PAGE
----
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Mario Bautista, has been with the entertainment industry for more than 4 decades. He writes regular columns for People's Journal and Malaya.

Feb 28, 2017

Rings Movie Review: Reboot Of The "The Ring" That's Done Without Flair Or Style And Doesn't Have A Single Suspenseful Or Terrifying Scene

THE FIRST “Ring” is a Japanese horror flick made in 1998. It was remade in Hollywood in 2002 with Naomi Watts as a reporter who investigates a cursed videotape that kills anyone who watches it after a week. It was a big hit so it had a sequel in 2005. Now, 12 years later, we have “Rings” and it starts with two passengers inside an airplane flying to Seattle discovering that they’ve both watched the doomed videotape of Samara Morgan and this eventually causes the entire plane to crash.

Samara, if you don’t know her yet, is a poor little girl whose long hair covers her face. She died violently and now haunts those who watch her video where she is shown coming out of a well and then, later, out of the TV screen to get her victims. The story then jumps to two years later when a college professor, Gabriel (Johnny Galecki), buys in a flea market an old VCR that used to belong to one of the dead passengers. He brings it home and discovers that there’s a videotape inside and, you guessed it right, it’s the Samara thingy.

The focus then shifts to high school sweethearts Julia (Matilda Lutz) and Holt (Alex Roe) who are supposed to be teenagers but look more like post-graduate students. They’re saying goodbye to each other because Holt is leaving for college. They even compare themselves to the legendary Greek lovers, Orpheus and Eurydice. (Google them if you don’t know them.)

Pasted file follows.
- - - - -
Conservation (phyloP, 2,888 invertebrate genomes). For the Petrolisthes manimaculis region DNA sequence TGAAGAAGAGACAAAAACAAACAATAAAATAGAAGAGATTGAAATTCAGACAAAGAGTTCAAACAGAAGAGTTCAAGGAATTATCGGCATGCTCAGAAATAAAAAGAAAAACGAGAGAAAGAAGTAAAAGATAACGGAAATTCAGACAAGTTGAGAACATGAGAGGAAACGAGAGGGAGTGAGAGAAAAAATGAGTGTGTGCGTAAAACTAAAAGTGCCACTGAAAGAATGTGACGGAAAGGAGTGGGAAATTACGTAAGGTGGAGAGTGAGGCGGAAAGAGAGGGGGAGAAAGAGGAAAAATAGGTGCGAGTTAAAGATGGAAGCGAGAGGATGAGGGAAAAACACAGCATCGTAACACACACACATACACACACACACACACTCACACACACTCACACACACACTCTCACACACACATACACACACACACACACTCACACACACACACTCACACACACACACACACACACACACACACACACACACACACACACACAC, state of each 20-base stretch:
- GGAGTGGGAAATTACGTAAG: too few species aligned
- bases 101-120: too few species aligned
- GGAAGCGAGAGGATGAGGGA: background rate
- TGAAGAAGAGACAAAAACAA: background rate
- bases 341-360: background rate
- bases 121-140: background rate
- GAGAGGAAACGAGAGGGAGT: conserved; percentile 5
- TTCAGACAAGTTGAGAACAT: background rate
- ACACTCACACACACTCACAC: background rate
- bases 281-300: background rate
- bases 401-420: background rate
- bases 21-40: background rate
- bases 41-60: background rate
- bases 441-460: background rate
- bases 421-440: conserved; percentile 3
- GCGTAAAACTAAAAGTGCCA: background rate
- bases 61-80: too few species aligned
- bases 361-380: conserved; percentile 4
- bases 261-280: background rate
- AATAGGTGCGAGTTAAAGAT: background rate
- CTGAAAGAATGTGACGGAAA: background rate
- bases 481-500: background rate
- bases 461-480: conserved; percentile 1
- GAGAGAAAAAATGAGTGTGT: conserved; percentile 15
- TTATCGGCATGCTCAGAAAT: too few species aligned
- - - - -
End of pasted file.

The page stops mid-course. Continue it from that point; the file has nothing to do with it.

They arrange to communicate regularly on the internet, but soon Holt seems to have suddenly vanished, and worse, an angry woman, Skye (Aimee Teegarden), calls Julia using his account. Skye is so mad about something that Julia doesn’t understand so Julia decides to go to his campus to find out what’s happening.

She first meets Gabriel, Holt’s professor, and follows him to a building where she sees Skye, who takes her to her own apartment so she can watch the cursed video, without knowing that the curse will be transferred to her. But before she can do that, Holt calls her and warns her not to watch it. Samara then appears to kill Skye.

Holt arrives and, to help him, Julia watches the video and discovers there’s additional footage no one has noticed before and she decides to solve the mystery. They go a town called Sacrament Valley in the Pacific Northwest, where Samara was buried. It was there that Julia sees the old church that she saw on the video and where they meet a blind man named Burke (Vincent D’Onofrio).

Following her visions, Julia discovers there’s a hidden room where a young woman was held captive against her will and this leads to more revelations. They get to solve the mystery of Samara but do you think this ends Samara’s cycle of death and vengeful attack on innocent people? Well, you have another think coming.

This reboot of the “Ring” franchise is being re-introduced to a younger audience and now includes today’s latest technology involving smart phones, the internet and social media. But sorry to say that “Rings” offers very little in terms of genuine scares and fails to recreate the dreadful tone or macabre atmosphere of the first two films. There are some interesting elements, though, like a fly that is shown emerging from the cigarette that Gabriel smokes, the cicadas that appear at the film’s climax and the graffiti scratched on the wall of a crypt, but they’re not enough of a saving grace to redeem the movie from being such a big bore.

Done without much flair or style, “Rings” just does not have a single truly suspenseful or frightening scene. The past “The Ring” movies worked because the acting of Naomi Watts somehow managed to surpass the silliness of the material. Sad to say, not one of the cast members of “Rings” is good enough to deserve their pay checks.